Review: Jabra Rox Bluetooth in-earphones

Back to the design, and we feel it’s important to mention something that really deserves a credit, and that’s the inclusion of the magnet in the earphone casing design. Indeed, this makes the Rox earphones more intriguing than your regular old wireless in-earphones, especially for anyone who’s ever had their earphones go AWOL while they’re walking around.

You see, the Jabra Rox uses a magnet in each earphone section as both a power switch and, well, a magnet.

As a power switch, you’ll find that when you clip the two earpieces together, the Jabra Rox switches off, going into standby mode because they’re not needed.

But this comes with an added bonus, because if you’re wearing them and you switch them off, the Jabra Rox also become like a little audio necklace that’s harder to lose than your regular set of wireless buds, clinging to each other around your neck and saving you power in the interim.

Using a magnet as both a clip and power switch is such an intelligent solution that we’re surprised no one has thought of it prior to this, and credit has to be given to Jabra accordingly.

Outside of the neat magnet, the battery manages to hold its own, with around five to six (5-6) hours of life possible, while microUSB is the charge port of choice, hidden just behind a plastic flap on the left earphone piece.

But the earphone design is a little too bulbous for us, protruding out so far to make the left and right ears not interchangeable at all.

Audio purists won’t be bothered by this at all, because in stereo the left earpiece should be on the left and the right earpiece should be on the right, but anyone who wants to move that remote from the other side of their head to the side they prefer will be a little annoyed, because while other headphones can accommodate this, the Jabra Rox cannot.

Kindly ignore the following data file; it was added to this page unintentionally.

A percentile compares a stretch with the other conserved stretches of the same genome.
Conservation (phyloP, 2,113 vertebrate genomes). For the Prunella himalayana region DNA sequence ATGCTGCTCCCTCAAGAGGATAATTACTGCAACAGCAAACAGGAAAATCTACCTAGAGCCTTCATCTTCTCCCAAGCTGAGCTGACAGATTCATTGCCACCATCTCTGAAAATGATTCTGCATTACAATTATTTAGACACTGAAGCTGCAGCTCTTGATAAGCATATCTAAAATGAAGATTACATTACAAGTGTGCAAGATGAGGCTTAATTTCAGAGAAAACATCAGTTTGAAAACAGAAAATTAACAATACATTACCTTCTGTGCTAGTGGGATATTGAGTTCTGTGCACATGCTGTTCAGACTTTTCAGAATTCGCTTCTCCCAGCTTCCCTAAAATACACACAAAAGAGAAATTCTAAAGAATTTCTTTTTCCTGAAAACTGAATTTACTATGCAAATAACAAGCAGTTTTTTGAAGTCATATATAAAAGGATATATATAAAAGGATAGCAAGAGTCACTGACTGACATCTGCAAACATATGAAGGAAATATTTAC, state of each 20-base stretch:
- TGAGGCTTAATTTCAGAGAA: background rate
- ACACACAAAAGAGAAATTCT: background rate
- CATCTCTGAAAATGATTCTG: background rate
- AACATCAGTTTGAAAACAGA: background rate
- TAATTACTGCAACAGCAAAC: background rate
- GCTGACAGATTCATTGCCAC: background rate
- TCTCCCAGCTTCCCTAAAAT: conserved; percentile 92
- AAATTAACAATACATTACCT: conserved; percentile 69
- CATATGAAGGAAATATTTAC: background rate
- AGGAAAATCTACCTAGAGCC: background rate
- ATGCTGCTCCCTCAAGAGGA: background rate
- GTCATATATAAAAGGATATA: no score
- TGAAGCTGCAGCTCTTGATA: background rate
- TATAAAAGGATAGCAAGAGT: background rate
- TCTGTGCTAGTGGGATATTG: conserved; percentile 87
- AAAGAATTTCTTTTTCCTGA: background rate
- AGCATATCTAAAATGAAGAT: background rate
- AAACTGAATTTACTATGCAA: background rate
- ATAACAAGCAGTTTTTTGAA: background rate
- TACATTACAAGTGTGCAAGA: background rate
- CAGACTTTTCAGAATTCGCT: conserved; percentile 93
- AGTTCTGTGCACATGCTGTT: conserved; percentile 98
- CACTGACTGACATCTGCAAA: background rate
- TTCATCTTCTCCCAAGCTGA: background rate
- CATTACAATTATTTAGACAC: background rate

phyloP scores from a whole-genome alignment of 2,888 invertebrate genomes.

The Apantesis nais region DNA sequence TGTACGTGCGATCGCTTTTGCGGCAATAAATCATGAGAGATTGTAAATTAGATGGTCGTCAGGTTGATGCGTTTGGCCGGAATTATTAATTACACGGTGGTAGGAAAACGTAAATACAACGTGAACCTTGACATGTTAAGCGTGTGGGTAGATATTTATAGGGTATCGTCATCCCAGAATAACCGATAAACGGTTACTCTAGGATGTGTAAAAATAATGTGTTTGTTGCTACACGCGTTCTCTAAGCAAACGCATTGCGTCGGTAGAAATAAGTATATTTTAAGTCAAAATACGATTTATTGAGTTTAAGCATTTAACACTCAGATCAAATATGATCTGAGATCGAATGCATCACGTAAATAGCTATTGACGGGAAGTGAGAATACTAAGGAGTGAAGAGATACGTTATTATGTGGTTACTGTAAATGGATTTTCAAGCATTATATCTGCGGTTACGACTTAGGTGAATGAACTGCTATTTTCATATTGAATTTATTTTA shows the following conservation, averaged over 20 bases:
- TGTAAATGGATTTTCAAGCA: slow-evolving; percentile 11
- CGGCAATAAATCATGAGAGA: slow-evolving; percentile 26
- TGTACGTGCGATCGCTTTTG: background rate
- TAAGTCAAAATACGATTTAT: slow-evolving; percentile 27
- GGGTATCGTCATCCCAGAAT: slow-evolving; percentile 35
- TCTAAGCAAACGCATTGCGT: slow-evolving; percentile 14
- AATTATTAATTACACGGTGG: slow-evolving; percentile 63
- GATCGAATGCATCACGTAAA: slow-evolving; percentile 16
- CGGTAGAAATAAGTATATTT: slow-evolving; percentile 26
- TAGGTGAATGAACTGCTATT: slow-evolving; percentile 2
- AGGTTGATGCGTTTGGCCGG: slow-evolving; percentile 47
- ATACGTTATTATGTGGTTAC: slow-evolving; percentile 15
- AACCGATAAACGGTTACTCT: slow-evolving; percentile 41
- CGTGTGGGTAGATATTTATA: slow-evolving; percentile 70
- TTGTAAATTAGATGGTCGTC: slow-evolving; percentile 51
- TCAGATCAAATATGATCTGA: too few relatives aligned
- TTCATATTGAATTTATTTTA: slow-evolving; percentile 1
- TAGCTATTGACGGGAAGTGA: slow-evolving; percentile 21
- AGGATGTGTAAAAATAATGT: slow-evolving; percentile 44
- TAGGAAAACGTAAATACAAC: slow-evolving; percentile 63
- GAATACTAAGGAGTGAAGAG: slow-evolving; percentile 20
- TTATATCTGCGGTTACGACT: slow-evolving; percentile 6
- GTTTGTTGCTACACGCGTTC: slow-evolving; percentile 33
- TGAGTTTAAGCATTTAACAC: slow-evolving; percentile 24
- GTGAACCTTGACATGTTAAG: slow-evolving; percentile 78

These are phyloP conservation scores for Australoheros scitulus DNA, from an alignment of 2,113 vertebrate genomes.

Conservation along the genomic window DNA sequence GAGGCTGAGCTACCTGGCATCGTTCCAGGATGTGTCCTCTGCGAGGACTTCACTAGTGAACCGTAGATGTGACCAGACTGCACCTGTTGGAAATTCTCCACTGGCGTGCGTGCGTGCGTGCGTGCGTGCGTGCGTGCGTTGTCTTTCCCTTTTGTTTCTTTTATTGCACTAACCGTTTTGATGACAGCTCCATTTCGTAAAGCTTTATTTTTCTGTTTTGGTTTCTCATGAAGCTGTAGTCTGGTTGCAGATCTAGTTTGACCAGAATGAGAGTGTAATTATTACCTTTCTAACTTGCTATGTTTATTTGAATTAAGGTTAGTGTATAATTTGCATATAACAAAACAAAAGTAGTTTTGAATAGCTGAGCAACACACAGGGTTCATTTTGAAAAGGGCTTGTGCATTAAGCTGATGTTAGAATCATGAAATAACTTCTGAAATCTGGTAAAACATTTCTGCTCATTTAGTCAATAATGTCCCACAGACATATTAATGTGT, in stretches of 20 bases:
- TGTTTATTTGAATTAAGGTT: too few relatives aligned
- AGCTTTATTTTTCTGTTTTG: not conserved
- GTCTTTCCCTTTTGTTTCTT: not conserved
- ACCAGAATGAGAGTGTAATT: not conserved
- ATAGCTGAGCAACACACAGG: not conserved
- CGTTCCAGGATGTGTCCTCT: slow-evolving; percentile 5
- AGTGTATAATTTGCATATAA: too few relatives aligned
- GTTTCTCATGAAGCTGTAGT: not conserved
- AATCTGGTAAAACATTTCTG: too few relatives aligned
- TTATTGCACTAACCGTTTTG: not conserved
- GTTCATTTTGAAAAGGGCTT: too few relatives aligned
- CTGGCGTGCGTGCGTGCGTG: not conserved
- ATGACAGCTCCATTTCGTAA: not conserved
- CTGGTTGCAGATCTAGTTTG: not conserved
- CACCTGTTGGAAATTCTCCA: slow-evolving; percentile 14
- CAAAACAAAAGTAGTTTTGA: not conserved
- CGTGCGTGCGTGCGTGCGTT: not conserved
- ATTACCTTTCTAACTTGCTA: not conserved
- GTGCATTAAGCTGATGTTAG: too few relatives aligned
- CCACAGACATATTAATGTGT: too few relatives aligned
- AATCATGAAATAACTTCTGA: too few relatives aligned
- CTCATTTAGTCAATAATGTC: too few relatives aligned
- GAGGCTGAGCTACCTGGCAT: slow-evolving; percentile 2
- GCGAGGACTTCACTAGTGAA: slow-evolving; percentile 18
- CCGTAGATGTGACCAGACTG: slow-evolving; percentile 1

That’s one of the unfortunate aspects of the earphone design, as these pieces can only fit in the ears they’ve been set to. The left piece will only sit comfortably in the left aural cavity because of the size and angle of the piece, and it’s the same story for the right.

That remote will always be on the right. That's just all there is to it.

When the piece does sit there, you might also find that the comfort levels will vary. Jabra is relying on pretty much the same style of silicone tips as everyone else, and the comfort of these can be hit and miss. There is a bi-flange tip also included, but you’ll likely have one ear that regardless of the tip chosen, refuses to keep the massive pieces in, with a slight tightening on the earphone required every few minutes.

For us, that was the left ear, which even with the biggest tip available really refused to take the form-factor for too long.

Next time, it might be useful for Jabra to include some foam based tips to keep the comfort up, though we’ll leave it to Jabra to decide.

One other thing scores a big miss for us, and that’s Jabra’s included app, Jabra Sound, which comes with a code in the box to let you to grab the app for free and listen to your music with Dolby Digital Plus support.

Unfortunately, the app is the only way to make the Jabra Rox play your tracks with Dolby Digital Plus, and your tracks have to be included on the handset in a file format that Jabra can recognise, meaning you can’t play Google Play Music, Spotify, Pandora, or any other service through the app.

If you have your tracks on an iPhone or Android using the stock music player, that’s great, though the Jabra player doesn’t appear as well designed as it probably could, so we’d be surprised to see if people use this over their regular players.

Perhaps next time, Jabra should engineer the Jabra Sound as more of a driver, so that anyone — no matter what app or playback service they’re using — can get Dolby Digital sound out of their earphones.

Charging the Jabra Rox is easy enough: just plug in the microUSB port on the left earphone behind the flap with the name "Jabra" printed on it.


Jabra’s entry into the wireless in-earphones category is certainly an intriguing one, bundling a very creative use of magnets with some decent sound. There’s obviously a preference for bass here, and that should make some people smile, though not all.

That said, if you can get around the remote being on the right side and large earphones, there’s plenty to admire about the Rox.

Value for money
Ease of Use
Reader Rating0 Votes
Magnetic heads makes the earphones harder to lose and easier to wear; Magnet serves as the on-off switch, which is really quite intelligent; Near-Field Communication on-board makes it very easy to pair for supporting handsets;
Ear fit isn't terribly stable; Can't be switched around to a different ear (remote on left side with right ear on left side) due to bulbous earphone design; Jabra app is pretty inflexible;